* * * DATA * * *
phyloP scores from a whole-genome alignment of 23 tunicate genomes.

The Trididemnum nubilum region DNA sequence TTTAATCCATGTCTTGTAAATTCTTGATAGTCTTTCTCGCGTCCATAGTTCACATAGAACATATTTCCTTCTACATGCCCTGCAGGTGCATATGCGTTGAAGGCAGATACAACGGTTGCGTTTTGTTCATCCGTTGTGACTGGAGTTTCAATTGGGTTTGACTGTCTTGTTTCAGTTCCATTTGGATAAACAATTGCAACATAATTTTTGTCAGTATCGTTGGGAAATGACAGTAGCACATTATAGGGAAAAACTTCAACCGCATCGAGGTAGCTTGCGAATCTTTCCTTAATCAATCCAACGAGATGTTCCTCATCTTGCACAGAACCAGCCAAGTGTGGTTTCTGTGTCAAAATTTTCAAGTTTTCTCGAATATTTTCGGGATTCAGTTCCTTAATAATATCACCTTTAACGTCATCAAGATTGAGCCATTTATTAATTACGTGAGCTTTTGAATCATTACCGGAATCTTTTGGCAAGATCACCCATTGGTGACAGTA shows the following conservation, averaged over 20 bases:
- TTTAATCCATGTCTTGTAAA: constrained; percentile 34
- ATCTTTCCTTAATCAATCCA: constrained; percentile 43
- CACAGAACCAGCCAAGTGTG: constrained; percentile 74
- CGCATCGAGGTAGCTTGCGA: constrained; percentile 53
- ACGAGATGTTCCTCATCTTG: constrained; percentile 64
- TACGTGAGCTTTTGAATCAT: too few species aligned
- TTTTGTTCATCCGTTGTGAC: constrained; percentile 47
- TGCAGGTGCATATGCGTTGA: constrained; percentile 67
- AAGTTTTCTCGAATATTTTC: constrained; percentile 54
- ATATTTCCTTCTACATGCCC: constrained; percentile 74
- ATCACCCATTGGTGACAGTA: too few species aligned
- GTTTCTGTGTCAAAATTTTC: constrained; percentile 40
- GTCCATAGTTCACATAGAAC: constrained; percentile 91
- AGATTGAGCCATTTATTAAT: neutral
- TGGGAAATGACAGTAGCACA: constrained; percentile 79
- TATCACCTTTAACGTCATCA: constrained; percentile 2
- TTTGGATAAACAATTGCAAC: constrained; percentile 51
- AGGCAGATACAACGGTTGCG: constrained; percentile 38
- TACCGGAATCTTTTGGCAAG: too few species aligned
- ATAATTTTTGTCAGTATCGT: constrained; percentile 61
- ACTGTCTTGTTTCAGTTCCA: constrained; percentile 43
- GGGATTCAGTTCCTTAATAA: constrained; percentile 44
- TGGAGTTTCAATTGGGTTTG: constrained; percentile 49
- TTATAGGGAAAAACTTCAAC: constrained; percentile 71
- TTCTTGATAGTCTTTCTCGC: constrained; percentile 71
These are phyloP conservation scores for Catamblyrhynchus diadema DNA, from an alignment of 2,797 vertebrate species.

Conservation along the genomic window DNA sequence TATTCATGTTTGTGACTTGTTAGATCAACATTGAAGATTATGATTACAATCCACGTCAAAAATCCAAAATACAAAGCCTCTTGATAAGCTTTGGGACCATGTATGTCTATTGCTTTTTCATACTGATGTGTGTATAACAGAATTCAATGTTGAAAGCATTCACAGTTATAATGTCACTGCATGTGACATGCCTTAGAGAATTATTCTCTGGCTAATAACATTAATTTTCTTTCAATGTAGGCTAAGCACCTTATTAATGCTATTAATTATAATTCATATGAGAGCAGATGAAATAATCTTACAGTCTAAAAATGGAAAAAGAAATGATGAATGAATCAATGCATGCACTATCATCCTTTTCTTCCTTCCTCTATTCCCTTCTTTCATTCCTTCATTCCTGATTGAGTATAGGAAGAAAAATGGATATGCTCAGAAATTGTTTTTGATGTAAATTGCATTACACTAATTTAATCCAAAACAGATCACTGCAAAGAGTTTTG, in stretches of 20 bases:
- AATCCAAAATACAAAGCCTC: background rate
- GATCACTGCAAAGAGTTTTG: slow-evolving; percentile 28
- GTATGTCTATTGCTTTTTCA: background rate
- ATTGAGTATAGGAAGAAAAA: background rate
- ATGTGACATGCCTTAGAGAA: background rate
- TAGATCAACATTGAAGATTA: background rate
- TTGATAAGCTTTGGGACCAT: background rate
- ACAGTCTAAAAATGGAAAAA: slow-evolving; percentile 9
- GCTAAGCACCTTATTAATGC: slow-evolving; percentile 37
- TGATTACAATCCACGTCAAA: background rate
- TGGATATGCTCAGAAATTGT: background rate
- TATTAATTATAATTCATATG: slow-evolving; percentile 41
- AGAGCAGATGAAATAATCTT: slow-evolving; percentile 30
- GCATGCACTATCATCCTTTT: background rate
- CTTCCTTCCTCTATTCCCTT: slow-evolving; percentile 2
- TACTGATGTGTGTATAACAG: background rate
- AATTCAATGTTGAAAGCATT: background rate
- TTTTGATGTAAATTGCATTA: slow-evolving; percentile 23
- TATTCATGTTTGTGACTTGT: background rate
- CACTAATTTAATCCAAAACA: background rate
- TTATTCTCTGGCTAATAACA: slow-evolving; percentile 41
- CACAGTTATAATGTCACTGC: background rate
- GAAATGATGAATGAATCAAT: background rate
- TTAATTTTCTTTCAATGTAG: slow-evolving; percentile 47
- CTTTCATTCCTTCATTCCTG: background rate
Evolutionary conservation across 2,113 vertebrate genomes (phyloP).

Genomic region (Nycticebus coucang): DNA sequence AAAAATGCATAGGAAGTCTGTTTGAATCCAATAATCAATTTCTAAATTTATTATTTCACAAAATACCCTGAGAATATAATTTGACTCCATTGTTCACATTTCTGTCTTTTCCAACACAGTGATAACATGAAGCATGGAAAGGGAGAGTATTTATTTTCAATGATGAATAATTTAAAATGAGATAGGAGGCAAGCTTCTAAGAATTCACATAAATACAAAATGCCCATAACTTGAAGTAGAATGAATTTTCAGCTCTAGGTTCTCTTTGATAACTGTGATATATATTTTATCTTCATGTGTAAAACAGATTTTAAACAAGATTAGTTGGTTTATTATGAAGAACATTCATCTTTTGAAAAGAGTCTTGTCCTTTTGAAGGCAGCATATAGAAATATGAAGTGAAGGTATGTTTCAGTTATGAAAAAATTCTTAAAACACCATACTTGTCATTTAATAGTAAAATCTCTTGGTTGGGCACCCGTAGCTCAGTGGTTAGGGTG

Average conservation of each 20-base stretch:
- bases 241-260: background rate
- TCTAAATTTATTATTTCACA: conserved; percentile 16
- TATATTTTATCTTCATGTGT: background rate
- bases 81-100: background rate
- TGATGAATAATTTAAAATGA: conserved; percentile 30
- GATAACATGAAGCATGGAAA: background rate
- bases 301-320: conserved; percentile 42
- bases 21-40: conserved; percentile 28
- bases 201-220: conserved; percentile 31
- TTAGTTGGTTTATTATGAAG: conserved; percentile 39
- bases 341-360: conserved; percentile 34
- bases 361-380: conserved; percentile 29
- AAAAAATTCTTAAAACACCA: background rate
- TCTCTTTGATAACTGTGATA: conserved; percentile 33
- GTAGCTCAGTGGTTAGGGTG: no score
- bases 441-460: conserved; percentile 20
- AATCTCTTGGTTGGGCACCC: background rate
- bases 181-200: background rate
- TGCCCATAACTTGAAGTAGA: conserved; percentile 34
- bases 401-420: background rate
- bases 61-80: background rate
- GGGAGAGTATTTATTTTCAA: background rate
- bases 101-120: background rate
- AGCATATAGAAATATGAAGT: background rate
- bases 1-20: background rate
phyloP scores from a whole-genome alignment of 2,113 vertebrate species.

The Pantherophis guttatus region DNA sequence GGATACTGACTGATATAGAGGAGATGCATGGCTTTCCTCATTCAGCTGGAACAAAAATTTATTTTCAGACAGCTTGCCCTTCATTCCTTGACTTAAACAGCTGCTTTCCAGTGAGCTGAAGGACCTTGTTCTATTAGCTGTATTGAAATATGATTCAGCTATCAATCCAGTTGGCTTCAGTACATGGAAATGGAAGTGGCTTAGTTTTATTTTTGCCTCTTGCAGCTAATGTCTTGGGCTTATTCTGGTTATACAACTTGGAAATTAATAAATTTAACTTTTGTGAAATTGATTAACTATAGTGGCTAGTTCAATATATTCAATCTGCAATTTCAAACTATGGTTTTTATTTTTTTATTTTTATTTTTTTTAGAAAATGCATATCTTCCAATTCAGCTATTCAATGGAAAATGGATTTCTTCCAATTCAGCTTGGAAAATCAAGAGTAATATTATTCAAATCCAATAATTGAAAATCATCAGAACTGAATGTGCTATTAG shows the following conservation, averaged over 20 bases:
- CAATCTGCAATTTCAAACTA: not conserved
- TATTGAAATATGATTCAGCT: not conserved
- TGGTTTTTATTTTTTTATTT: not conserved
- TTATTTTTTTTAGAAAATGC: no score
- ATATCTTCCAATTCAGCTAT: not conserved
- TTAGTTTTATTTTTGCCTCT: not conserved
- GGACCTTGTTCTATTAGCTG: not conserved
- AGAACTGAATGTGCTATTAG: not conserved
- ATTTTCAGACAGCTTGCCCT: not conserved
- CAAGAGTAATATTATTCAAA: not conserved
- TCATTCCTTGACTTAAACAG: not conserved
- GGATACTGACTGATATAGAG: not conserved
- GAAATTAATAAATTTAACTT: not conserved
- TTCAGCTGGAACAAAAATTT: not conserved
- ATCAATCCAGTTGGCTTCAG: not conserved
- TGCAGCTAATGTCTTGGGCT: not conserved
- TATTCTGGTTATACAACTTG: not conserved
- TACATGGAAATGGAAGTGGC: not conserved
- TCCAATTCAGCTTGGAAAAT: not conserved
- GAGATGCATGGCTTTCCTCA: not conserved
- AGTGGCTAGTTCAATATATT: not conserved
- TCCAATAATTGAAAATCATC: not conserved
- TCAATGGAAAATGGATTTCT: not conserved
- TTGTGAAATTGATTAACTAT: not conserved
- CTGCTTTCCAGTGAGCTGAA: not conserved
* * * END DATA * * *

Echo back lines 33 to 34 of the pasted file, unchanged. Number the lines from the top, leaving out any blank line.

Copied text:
- ATTGAGTATAGGAAGAAAAA: background rate
- ATGTGACATGCCTTAGAGAA: background rate